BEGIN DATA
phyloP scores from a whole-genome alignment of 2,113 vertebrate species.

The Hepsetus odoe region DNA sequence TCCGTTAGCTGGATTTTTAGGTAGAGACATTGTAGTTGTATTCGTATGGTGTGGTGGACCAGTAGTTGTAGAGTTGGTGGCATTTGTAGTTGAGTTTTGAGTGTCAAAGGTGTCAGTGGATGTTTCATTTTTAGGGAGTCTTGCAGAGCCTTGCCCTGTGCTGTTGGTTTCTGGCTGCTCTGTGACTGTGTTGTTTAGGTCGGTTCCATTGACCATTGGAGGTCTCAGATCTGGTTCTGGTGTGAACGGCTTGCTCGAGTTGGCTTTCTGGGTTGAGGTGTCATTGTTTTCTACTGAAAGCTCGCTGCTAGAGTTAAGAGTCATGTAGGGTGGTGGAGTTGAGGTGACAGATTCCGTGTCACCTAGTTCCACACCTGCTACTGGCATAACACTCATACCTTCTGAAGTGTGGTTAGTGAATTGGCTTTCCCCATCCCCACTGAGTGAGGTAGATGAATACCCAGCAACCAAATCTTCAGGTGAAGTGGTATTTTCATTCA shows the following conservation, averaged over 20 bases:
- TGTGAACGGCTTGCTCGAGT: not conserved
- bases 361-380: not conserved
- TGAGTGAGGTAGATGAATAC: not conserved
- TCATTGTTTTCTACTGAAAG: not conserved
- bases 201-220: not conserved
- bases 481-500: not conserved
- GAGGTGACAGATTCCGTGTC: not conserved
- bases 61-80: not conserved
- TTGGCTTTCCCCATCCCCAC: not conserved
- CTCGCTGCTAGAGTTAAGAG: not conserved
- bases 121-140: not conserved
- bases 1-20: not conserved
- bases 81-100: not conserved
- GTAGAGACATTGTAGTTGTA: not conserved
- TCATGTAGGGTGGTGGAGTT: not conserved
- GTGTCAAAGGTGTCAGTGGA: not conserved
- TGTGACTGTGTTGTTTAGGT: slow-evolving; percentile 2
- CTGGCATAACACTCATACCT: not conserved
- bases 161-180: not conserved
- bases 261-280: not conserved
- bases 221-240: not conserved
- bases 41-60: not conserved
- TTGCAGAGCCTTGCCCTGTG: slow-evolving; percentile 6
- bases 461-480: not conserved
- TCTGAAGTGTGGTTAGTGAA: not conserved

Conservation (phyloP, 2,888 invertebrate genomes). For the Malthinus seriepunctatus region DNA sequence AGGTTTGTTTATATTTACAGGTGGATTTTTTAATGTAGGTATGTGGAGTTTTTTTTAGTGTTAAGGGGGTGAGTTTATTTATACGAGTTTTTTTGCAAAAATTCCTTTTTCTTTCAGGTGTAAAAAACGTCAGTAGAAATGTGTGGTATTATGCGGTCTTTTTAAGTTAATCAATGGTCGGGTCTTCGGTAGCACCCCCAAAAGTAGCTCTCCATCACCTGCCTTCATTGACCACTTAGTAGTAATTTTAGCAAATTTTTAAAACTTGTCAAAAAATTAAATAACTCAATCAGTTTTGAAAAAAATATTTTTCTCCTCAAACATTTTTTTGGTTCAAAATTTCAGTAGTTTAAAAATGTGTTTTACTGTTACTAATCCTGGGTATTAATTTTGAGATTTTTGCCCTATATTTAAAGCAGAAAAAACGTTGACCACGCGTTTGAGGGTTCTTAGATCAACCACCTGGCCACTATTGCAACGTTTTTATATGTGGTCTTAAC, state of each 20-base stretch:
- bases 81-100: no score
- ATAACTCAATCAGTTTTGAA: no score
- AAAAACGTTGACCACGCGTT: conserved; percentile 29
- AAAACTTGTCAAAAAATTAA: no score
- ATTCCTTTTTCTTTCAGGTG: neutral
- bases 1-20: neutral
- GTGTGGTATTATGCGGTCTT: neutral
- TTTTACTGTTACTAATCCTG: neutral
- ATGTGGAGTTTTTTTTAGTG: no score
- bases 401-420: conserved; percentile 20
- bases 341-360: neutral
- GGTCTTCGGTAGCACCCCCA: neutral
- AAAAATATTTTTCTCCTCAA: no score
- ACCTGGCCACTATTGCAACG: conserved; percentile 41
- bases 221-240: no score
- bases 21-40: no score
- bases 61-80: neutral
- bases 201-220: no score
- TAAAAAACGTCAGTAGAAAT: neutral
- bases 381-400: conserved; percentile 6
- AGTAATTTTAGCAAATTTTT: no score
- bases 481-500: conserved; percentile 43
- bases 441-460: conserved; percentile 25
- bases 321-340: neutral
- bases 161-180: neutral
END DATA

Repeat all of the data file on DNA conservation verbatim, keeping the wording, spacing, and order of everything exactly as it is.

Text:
phyloP scores from a whole-genome alignment of 2,113 vertebrate species.

The Hepsetus odoe region DNA sequence TCCGTTAGCTGGATTTTTAGGTAGAGACATTGTAGTTGTATTCGTATGGTGTGGTGGACCAGTAGTTGTAGAGTTGGTGGCATTTGTAGTTGAGTTTTGAGTGTCAAAGGTGTCAGTGGATGTTTCATTTTTAGGGAGTCTTGCAGAGCCTTGCCCTGTGCTGTTGGTTTCTGGCTGCTCTGTGACTGTGTTGTTTAGGTCGGTTCCATTGACCATTGGAGGTCTCAGATCTGGTTCTGGTGTGAACGGCTTGCTCGAGTTGGCTTTCTGGGTTGAGGTGTCATTGTTTTCTACTGAAAGCTCGCTGCTAGAGTTAAGAGTCATGTAGGGTGGTGGAGTTGAGGTGACAGATTCCGTGTCACCTAGTTCCACACCTGCTACTGGCATAACACTCATACCTTCTGAAGTGTGGTTAGTGAATTGGCTTTCCCCATCCCCACTGAGTGAGGTAGATGAATACCCAGCAACCAAATCTTCAGGTGAAGTGGTATTTTCATTCA shows the following conservation, averaged over 20 bases:
- TGTGAACGGCTTGCTCGAGT: not conserved
- bases 361-380: not conserved
- TGAGTGAGGTAGATGAATAC: not conserved
- TCATTGTTTTCTACTGAAAG: not conserved
- bases 201-220: not conserved
- bases 481-500: not conserved
- GAGGTGACAGATTCCGTGTC: not conserved
- bases 61-80: not conserved
- TTGGCTTTCCCCATCCCCAC: not conserved
- CTCGCTGCTAGAGTTAAGAG: not conserved
- bases 121-140: not conserved
- bases 1-20: not conserved
- bases 81-100: not conserved
- GTAGAGACATTGTAGTTGTA: not conserved
- TCATGTAGGGTGGTGGAGTT: not conserved
- GTGTCAAAGGTGTCAGTGGA: not conserved
- TGTGACTGTGTTGTTTAGGT: slow-evolving; percentile 2
- CTGGCATAACACTCATACCT: not conserved
- bases 161-180: not conserved
- bases 261-280: not conserved
- bases 221-240: not conserved
- bases 41-60: not conserved
- TTGCAGAGCCTTGCCCTGTG: slow-evolving; percentile 6
- bases 461-480: not conserved
- TCTGAAGTGTGGTTAGTGAA: not conserved

Conservation (phyloP, 2,888 invertebrate genomes). For the Malthinus seriepunctatus region DNA sequence AGGTTTGTTTATATTTACAGGTGGATTTTTTAATGTAGGTATGTGGAGTTTTTTTTAGTGTTAAGGGGGTGAGTTTATTTATACGAGTTTTTTTGCAAAAATTCCTTTTTCTTTCAGGTGTAAAAAACGTCAGTAGAAATGTGTGGTATTATGCGGTCTTTTTAAGTTAATCAATGGTCGGGTCTTCGGTAGCACCCCCAAAAGTAGCTCTCCATCACCTGCCTTCATTGACCACTTAGTAGTAATTTTAGCAAATTTTTAAAACTTGTCAAAAAATTAAATAACTCAATCAGTTTTGAAAAAAATATTTTTCTCCTCAAACATTTTTTTGGTTCAAAATTTCAGTAGTTTAAAAATGTGTTTTACTGTTACTAATCCTGGGTATTAATTTTGAGATTTTTGCCCTATATTTAAAGCAGAAAAAACGTTGACCACGCGTTTGAGGGTTCTTAGATCAACCACCTGGCCACTATTGCAACGTTTTTATATGTGGTCTTAAC, state of each 20-base stretch:
- bases 81-100: no score
- ATAACTCAATCAGTTTTGAA: no score
- AAAAACGTTGACCACGCGTT: conserved; percentile 29
- AAAACTTGTCAAAAAATTAA: no score
- ATTCCTTTTTCTTTCAGGTG: neutral
- bases 1-20: neutral
- GTGTGGTATTATGCGGTCTT: neutral
- TTTTACTGTTACTAATCCTG: neutral
- ATGTGGAGTTTTTTTTAGTG: no score
- bases 401-420: conserved; percentile 20
- bases 341-360: neutral
- GGTCTTCGGTAGCACCCCCA: neutral
- AAAAATATTTTTCTCCTCAA: no score
- ACCTGGCCACTATTGCAACG: conserved; percentile 41
- bases 221-240: no score
- bases 21-40: no score
- bases 61-80: neutral
- bases 201-220: no score
- TAAAAAACGTCAGTAGAAAT: neutral
- bases 381-400: conserved; percentile 6
- AGTAATTTTAGCAAATTTTT: no score
- bases 481-500: conserved; percentile 43
- bases 441-460: conserved; percentile 25
- bases 321-340: neutral
- bases 161-180: neutral